9 Israeli firms protecting us and our kids on social media

Video published on Jun 26, 2017 by the MyPermissions YouTube channel.

Article published by Brian Blum on israel21c.org August 15, 2018

In the wake of the Cambridge Analytica scandal, which saw raw data from some 87 million Facebook users harvested without their knowledge, netizens have been increasingly concerned about protecting their privacy on social media.

The European Union’s GDPR (General Data Protection Regulation) that recently went into effect (as anyone with an email inbox could not have failed to notice), is part of the push to counter future privacy breeches.

Beyond policy, there is a growing bevy of startups aimed at keeping our social data safe. Given Israel’s prowess in cybersecurity, the Startup Nation has not surprisingly jumped to the fore as one of the leaders in preventing hackers from accessing our accounts and keeping social-media bullies at bay.

A 2017 Haaretz study identified 57 cyber privacy startups based in Israel dedicated to protecting users’ private information online, including via social media. ISRAEL21c takes a look at nine of them. Tell us about your favorites in the comments below.

1 – MyPermissions

The first step in staying safe on social media is knowing which third-party apps have access to your data. Tel Aviv-based MyPermissions has analyzed more than 3 million apps, creating a massive database of who talks to whom in the app world.

Want to know if that photo app has access to your location or if your contacts are being shared with your ride-sharing app? Download and run MyPermissions and you’ll get an instant snapshot of your social-media privacy status.

MyPermissions’ Privacy Cleaner app then runs in the background to prompt you against sharing sensitive information without your knowledge and to help revoke any permissions you may have unwittingly given with a single click. MyPermissions is now working on a new app, MyPrivacy, which will provide a suite of consumer privacy solutions designed for non-technical people.

Facebook’s Mark Zuckerberg may insist that users always have a right to disable cookies and safeguard their data, but how many users know how to do that – let alone actually take action? “The key point is being proactive instead of reactive,” says Yoav Degani, CEO of the six-year-old company. “You don’t need to wait for Facebook to make changes.”

2 – Cyabra

It’s one thing to know which apps have access to your data. What about your friends on social media – how do you know if they’re even real? If they’re not, the pictures and status updates you share with them may be used in unscrupulous ways.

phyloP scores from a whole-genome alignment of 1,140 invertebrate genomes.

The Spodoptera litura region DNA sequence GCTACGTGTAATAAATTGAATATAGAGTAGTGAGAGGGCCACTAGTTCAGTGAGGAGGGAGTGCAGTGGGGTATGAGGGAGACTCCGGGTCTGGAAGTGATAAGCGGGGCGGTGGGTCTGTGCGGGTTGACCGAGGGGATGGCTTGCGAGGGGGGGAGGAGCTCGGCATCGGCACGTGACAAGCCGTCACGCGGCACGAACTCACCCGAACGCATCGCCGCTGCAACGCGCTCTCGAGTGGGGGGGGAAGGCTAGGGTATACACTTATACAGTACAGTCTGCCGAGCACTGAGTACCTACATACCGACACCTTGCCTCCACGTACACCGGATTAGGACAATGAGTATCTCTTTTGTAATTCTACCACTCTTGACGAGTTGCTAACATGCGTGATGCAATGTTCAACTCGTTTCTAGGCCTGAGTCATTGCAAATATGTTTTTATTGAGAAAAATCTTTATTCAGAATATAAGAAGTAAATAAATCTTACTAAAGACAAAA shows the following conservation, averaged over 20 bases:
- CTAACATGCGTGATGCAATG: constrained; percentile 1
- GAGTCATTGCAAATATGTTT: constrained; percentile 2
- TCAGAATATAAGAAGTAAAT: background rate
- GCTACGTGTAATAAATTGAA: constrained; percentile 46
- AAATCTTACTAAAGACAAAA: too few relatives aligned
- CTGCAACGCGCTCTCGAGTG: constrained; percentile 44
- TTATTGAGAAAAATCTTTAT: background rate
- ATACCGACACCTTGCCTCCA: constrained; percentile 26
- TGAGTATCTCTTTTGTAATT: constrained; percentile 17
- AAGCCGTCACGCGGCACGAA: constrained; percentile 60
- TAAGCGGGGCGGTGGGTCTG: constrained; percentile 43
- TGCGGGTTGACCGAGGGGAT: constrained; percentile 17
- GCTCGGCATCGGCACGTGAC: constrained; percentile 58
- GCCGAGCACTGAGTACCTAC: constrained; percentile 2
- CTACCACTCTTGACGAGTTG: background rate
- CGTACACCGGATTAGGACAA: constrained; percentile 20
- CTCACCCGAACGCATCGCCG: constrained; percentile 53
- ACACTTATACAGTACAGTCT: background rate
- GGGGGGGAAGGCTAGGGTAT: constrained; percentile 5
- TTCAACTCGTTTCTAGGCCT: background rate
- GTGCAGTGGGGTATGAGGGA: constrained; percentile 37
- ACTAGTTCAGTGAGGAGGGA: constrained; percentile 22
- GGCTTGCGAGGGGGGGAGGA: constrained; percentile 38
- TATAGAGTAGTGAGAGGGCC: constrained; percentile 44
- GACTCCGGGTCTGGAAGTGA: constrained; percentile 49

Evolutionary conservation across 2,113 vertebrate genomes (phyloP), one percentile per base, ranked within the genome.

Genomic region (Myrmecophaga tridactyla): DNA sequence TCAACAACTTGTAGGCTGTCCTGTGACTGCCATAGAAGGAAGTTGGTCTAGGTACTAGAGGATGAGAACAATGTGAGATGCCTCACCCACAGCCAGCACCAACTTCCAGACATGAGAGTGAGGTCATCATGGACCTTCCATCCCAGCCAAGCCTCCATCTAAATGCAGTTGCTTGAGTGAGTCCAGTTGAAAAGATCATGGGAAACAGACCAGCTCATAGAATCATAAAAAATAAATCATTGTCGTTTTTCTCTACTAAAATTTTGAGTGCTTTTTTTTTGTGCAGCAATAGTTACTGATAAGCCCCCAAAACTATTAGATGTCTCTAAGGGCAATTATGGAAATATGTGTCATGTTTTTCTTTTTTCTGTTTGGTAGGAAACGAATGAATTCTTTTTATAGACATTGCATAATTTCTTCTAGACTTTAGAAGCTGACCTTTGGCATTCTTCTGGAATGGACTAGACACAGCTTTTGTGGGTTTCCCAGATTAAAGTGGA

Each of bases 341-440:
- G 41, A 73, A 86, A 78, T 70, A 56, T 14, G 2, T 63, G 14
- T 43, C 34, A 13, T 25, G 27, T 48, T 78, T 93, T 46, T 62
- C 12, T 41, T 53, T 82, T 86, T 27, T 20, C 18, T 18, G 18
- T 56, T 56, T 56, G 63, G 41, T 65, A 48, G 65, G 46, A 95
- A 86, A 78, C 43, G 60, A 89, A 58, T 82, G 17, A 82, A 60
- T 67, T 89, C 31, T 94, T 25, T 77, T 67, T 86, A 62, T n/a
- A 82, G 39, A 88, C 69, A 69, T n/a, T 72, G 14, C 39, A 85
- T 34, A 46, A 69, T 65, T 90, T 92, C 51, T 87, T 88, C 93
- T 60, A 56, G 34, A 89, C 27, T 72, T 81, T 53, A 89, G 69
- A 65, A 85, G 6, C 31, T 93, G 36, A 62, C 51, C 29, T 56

Yossef Daar, co-founder of Cyabra, claims there are 140 million fake accounts on Facebook and 38 million on LinkedIn, and 48 million bots on Twitter. Cyabra helps ferret out the real from the fraudulent. Its clients are mostly corporate – security (including politicians), communications, PR and marketing.

Cyabra uses artificial intelligence and machine learning to detect fake news and fake users. Hundreds of parameters are analyzed by Cyabra’s algorithms, with each piece of information individually rated and compiled into a comprehensive report.

Cyabra, which has raised $1 million in seed funding (led by TAU Ventures), was chosen to participate in The Bridge commercialization program cosponsored by Coca-Cola, Turner and Mercedes-Benz. A former Mossad deputy director, Ram Ben-Barak, is on the company’s board of directors

3 – BigID

With GDPR now the law across Europe and with similar rules on their way in Canada, Australia, China and Japan, ensuring that a user’s data remains private is more important than ever.
Graph courtesy of BigID

BigID, which has headquarters in New York and R&D in Tel Aviv, enables its corporate clients to inventory and identify the most sensitive bits of information from among vast stores of data – including social media.

Thanks to GDPR, the two-year-old company is seeing a lot of new business. “The market is changing [and] demanding more technology-based controls over how data is being used,” BigID CEO Dimitri Sirota told TechCrunch.

The company closed a $30 million Series B round in June. That was just a few months after closing an initial $16 million. BigID says it can find personal data in any language with 97 percent accuracy.

4 – D-ID

You can withdraw money, cross a border or unlock your mobile phone using your face as an identifier. The latest version of Facebook even lets you login with your picture. But “unlike passwords, you cannot change your face,” points out Gil Perry, CEO of Israeli cybersecurity startup D-ID.

And that opens the door to hackers getting access to your data by stealing your picture.

D-ID has built a “firewall” to block facial recognition. D-ID’s software subtly alters stored pictures, just enough to escape detection by facial-recognition algorithms. Look at two pictures side-by-side and you’ll notice the difference, although on its own, the manipulated picture appears normal.


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